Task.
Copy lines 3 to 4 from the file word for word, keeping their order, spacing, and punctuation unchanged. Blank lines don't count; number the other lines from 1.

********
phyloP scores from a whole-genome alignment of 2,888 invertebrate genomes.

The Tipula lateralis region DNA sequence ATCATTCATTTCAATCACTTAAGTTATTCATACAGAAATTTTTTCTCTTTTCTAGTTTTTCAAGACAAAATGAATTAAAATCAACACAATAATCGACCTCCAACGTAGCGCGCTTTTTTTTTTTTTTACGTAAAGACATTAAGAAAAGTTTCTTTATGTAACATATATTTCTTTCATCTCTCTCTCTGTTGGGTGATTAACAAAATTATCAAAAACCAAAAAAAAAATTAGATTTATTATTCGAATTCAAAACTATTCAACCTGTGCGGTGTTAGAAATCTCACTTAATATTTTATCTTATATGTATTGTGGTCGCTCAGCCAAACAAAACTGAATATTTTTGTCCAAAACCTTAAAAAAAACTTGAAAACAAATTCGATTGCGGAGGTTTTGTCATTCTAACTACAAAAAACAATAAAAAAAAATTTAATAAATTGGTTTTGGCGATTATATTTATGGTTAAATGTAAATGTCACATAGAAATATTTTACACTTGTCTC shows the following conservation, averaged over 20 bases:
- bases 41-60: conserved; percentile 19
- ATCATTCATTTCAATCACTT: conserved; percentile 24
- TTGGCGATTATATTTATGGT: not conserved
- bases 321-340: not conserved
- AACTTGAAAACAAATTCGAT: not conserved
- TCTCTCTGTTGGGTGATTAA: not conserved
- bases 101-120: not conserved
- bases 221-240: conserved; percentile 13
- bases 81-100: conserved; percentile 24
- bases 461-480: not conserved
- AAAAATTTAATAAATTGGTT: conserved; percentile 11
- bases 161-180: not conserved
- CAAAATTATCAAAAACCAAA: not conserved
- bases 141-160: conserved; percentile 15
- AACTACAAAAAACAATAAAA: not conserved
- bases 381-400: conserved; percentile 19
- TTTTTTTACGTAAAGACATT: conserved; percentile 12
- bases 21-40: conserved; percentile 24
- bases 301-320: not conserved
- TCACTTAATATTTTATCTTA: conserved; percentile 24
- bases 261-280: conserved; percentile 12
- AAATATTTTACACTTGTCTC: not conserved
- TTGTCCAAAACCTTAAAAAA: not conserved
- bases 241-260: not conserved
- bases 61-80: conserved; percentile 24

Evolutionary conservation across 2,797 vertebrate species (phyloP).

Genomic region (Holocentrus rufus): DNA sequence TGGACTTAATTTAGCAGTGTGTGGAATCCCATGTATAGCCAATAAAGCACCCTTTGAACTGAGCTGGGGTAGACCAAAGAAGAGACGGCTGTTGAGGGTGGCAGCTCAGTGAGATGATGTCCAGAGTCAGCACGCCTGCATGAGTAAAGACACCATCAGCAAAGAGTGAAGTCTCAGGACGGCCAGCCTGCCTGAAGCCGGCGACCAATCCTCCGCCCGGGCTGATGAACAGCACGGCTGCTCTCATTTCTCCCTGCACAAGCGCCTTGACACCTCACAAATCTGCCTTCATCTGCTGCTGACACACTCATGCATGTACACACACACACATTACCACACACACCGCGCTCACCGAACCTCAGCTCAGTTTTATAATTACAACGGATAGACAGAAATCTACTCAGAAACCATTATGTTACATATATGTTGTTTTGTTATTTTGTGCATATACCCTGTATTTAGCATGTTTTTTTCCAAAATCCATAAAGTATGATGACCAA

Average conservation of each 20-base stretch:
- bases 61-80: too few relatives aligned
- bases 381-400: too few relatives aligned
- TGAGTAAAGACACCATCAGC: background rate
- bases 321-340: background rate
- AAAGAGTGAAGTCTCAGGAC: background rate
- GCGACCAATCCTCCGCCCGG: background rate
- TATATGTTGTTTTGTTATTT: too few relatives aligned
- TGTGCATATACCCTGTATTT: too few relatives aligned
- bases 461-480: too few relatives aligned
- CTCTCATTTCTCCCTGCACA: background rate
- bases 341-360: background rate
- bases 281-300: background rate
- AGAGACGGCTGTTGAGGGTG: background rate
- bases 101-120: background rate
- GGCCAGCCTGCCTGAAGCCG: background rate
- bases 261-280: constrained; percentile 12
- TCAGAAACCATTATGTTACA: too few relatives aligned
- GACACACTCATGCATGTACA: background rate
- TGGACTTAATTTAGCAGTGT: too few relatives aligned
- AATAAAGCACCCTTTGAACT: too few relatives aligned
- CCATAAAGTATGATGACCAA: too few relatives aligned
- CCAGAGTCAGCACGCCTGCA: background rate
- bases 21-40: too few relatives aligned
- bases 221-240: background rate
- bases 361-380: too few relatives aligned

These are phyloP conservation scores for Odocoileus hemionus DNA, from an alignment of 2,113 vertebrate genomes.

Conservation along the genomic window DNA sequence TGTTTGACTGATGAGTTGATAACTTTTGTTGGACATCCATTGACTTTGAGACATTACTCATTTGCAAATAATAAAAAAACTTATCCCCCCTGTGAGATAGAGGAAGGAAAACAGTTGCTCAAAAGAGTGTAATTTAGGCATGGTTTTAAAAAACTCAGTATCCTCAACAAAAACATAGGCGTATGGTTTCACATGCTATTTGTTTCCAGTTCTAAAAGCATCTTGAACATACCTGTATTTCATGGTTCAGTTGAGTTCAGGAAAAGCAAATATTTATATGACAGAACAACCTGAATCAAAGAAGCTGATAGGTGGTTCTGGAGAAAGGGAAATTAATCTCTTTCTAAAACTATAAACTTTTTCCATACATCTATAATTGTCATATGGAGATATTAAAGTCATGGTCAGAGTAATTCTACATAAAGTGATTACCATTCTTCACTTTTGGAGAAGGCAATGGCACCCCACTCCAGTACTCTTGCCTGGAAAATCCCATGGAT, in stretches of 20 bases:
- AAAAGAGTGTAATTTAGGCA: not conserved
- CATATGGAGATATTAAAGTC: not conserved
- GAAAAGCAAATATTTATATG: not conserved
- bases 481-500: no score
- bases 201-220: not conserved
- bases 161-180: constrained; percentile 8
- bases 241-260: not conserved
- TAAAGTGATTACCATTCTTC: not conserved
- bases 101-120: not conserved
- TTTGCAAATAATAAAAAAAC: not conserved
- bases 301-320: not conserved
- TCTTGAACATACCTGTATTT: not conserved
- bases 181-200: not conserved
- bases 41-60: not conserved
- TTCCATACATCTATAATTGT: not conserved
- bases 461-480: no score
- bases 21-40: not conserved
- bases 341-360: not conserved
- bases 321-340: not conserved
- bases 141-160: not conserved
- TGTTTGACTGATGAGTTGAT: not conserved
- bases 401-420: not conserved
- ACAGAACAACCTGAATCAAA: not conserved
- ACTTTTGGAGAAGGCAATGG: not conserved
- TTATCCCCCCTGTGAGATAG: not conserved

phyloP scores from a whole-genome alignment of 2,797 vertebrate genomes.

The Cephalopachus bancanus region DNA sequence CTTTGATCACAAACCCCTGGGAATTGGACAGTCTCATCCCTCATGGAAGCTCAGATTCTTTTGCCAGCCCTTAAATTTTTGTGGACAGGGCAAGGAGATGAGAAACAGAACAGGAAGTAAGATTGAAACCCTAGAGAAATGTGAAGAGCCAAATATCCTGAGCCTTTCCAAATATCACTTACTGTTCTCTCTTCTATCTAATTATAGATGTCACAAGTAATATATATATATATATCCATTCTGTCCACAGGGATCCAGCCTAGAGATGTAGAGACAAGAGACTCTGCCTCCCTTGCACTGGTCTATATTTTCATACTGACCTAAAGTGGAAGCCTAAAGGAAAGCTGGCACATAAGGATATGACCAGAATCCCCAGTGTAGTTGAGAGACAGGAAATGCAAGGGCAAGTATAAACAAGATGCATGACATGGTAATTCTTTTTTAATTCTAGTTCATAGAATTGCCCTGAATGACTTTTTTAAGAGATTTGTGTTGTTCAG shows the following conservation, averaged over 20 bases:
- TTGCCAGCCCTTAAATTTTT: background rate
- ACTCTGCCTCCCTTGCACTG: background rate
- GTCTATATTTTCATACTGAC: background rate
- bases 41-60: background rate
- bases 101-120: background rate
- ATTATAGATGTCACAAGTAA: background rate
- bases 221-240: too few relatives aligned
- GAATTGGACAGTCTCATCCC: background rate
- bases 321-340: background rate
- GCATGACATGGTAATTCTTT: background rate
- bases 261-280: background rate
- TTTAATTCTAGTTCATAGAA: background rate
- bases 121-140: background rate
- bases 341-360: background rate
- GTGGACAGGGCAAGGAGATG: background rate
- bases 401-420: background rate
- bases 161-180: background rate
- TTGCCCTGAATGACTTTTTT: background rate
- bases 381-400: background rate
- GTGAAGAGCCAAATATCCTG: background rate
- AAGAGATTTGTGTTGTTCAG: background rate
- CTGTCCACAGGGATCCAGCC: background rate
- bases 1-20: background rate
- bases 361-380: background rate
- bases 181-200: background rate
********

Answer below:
- bases 41-60: conserved; percentile 19
- ATCATTCATTTCAATCACTT: conserved; percentile 24